The service has a duty to be transparent about cancelled operations - and keeping track of the figures has helped one trust improve its record

Recently I talked with a patient whose operation was cancelled on more than one occasion in the early part of this year.

She and her family were deeply upset, and understandably so. The effect this and related conversations had on me was profound.

This particluar patient’s operations were cancelled during a period of sustained emergency pressures on our hospitals. Many patients and their families have shared similar experiences over winter and deserved a better experience than we provided. But due to the pressure on our services, we had to prioritise more urgent cases and operations to our available beds and critical care.  

At every opportunity during this period I, on behalf of Nottingham University Hospitals Trust, have apologised to patients, their families and their loved ones for the inconvenience, upset, pain and anguish the cancellations caused. I did so face-to-face, via letter and by phone.

Humbling experience

My meeting with this particular patient was a humbling experience. She laid out her pain quite openly to me. It was an authentic account of her experience. We met after she had had her operation. She asked me for two things. A verbal and written apology and an answer to the question “what is the hospital doing to ensure this doesn’t happen again?”

I wanted to reflect her openness and her honesty with my own spirit of transparency.

Much lip service is paid by public sector bodies about being open and transparent. But there are times when you have to put your money where your mouth is. And that’s exactly what we have done in Nottingham.

Throughout our period of emergency pressures we have been asked, and quite rightly - “how many operations have you cancelled?” Like other NHS trusts we report “on the day” cancellations. We do so via our board’s monthly integrated performance report which is in the public domain.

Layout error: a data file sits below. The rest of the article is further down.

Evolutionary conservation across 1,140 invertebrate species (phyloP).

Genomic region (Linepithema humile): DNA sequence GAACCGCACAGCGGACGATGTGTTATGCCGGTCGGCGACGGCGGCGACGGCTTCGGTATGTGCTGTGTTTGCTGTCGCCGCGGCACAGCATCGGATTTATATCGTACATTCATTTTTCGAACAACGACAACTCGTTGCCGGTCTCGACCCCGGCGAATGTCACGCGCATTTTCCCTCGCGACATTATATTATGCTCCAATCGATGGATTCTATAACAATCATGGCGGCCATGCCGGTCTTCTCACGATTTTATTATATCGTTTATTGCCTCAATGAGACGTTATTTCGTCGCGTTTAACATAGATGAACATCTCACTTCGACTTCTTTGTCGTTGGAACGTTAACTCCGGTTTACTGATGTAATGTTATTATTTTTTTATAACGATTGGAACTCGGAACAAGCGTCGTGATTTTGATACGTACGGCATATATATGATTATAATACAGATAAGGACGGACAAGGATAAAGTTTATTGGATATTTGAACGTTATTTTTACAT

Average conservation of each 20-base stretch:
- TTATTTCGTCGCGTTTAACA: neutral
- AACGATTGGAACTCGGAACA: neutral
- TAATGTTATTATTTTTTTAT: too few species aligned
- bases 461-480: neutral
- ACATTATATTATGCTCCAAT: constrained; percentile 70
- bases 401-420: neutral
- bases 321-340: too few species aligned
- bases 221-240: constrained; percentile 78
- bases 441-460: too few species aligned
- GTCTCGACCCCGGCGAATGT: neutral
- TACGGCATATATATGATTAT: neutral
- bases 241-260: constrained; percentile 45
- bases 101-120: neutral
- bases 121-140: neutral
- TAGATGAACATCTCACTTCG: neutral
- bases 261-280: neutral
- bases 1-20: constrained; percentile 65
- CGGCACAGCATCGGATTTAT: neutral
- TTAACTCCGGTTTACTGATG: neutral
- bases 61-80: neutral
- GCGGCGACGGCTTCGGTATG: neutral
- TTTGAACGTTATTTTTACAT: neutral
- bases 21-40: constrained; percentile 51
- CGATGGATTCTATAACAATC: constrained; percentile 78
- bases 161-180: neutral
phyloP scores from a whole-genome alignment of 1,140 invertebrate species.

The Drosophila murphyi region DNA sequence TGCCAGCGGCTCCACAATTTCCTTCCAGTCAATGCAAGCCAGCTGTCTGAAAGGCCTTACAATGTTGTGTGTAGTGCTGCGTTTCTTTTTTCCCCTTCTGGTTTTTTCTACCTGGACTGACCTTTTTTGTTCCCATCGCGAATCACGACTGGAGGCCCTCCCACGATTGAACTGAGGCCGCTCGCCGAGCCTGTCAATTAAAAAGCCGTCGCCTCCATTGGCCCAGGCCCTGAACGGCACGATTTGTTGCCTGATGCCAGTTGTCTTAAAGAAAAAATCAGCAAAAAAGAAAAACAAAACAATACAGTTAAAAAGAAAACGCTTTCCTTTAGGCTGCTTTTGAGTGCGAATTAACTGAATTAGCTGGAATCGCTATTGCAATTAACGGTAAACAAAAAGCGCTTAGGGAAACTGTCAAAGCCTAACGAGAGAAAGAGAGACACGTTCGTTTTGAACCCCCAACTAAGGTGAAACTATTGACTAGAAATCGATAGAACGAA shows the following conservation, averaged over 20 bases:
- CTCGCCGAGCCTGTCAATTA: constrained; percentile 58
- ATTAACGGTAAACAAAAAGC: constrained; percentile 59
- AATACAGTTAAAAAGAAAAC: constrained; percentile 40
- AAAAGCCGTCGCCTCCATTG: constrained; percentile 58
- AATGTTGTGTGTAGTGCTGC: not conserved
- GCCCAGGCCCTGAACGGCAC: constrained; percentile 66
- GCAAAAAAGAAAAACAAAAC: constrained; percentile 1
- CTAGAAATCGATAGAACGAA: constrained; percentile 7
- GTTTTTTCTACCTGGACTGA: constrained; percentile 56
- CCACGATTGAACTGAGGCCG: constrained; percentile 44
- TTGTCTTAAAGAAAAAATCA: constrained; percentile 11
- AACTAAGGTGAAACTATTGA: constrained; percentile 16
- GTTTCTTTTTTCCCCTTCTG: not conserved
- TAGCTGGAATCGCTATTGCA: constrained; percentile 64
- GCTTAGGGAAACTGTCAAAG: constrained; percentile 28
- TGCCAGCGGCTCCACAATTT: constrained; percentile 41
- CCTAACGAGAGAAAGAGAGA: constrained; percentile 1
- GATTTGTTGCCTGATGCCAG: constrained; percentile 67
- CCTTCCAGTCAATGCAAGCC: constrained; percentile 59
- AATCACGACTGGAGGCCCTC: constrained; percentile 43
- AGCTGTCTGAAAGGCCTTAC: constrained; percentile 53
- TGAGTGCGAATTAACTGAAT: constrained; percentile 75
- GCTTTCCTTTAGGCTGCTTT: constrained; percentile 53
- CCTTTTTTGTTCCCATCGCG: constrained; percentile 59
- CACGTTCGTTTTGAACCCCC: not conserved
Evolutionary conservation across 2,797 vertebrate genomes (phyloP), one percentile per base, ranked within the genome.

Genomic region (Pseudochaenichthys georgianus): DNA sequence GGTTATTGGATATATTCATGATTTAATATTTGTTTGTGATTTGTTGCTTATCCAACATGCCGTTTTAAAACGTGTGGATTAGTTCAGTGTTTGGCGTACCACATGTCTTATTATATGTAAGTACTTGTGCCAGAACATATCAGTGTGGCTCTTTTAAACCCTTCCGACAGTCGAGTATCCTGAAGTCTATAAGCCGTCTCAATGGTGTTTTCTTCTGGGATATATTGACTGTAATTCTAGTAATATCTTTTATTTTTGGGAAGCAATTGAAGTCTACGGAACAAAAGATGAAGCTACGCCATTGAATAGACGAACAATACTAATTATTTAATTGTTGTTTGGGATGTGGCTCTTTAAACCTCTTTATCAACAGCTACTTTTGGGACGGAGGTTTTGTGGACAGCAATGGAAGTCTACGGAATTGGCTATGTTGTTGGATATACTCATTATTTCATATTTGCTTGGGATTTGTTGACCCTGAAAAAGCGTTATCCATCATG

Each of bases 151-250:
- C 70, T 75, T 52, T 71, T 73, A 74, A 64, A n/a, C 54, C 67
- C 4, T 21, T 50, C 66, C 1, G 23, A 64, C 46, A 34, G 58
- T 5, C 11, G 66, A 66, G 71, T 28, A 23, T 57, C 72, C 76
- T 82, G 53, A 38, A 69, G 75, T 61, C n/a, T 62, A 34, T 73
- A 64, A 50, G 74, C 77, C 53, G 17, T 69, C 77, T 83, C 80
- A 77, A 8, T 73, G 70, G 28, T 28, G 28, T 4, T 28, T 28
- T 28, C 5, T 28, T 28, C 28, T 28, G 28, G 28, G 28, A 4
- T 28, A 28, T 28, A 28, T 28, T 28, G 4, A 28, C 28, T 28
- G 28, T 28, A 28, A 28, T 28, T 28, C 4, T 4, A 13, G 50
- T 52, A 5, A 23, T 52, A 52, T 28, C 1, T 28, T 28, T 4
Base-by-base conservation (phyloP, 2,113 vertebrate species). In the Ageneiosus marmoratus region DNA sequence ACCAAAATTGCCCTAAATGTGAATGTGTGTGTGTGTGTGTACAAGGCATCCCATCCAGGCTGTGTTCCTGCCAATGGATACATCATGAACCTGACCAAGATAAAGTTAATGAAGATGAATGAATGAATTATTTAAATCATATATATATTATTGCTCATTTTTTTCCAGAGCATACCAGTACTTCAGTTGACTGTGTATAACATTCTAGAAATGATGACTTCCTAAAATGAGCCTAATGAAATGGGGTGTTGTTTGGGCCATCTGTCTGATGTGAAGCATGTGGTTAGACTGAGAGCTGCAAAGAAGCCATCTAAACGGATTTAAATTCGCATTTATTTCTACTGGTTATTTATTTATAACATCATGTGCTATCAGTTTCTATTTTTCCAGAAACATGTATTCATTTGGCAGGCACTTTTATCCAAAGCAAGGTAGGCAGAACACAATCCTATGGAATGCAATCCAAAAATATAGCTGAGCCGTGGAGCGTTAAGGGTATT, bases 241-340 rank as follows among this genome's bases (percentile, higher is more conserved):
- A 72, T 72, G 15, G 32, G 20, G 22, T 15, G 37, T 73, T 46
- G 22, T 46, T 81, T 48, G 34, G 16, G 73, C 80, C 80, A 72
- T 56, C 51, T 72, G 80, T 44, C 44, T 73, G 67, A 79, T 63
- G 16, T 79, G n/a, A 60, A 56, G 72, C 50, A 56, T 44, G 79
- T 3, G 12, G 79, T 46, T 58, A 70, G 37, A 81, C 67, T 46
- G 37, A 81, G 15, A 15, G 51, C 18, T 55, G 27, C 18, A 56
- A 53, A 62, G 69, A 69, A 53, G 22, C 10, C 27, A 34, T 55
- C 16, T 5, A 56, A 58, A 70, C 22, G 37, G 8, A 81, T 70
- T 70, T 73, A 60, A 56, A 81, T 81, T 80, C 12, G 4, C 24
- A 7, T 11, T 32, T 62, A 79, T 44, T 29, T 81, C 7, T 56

However, many operations are cancelled before the day of surgery. These figures are not currently routinely collected by NHS trusts or published.

Duty of openness

We have a duty to our patients and as a public organisation to be open and transparent. In order to give as full an account of cancelled operations as possible we have completed a look-back exercise - which involved trawling through many thousands of records - and published total cancellations figures and the reasons for them.

We took this decision knowing - and experiencing from the contact we have had with patients and the staff who have to relay this unwelcome news to patients - the effect of every cancellation on our patients and their families. We believe we are the first trust in the country to adopt this approach. As of last month we are now reporting total cancellations and the reasons for them at our public board meetings.

More than 63,900 operations and procedures were performed at our hospitals between January and June this year. In the same period, we cancelled 3,283 operations in total (742 on the day). 43 per cent of cancelled operations were due to unavailability of beds and 20 per cent to make way for emergency or cancer surgery.

What influenced our decision to publish total cancellations? First and foremost, our patients. They deserve a better experience and because we want to be open about our plans to ensure fewer cancellations and continued improvement. Our extensive analysis has given us the opportunity to look in greater depth at cancelled operations and find better solutions to the way in which we can deliver more efficient emergency and elective care in our hospitals.

To measure is to manage

Our performance is now much improved, with significantly fewer operations cancelled since the end of April (our cancellation rate has reduced from 10 per cent January to March to 4.3 per cent April to June). Our board is to set bold targets to further reduce the number of cancelled operations. We know this will considerably improve the experience of patients, their families and staff.

This is in the spirit of all that we do at Nottingham’s hospitals. We are upfront with our patients and staff when we fall short or get things wrong. We talk openly with our patients and staff about our challenges. Last and by no means least, we recognise and celebrate our successes and achievements. Only by doing each of these things can we demonstrate that we truly are a learning organisation.

I believe that this represents true transparency in modern healthcare. Let’s tell it exactly like it is. This is what we owe to our patients, to the public, our staff, and to one another.

Peter Homa is chief executive at Nottingham University Hospitals Trust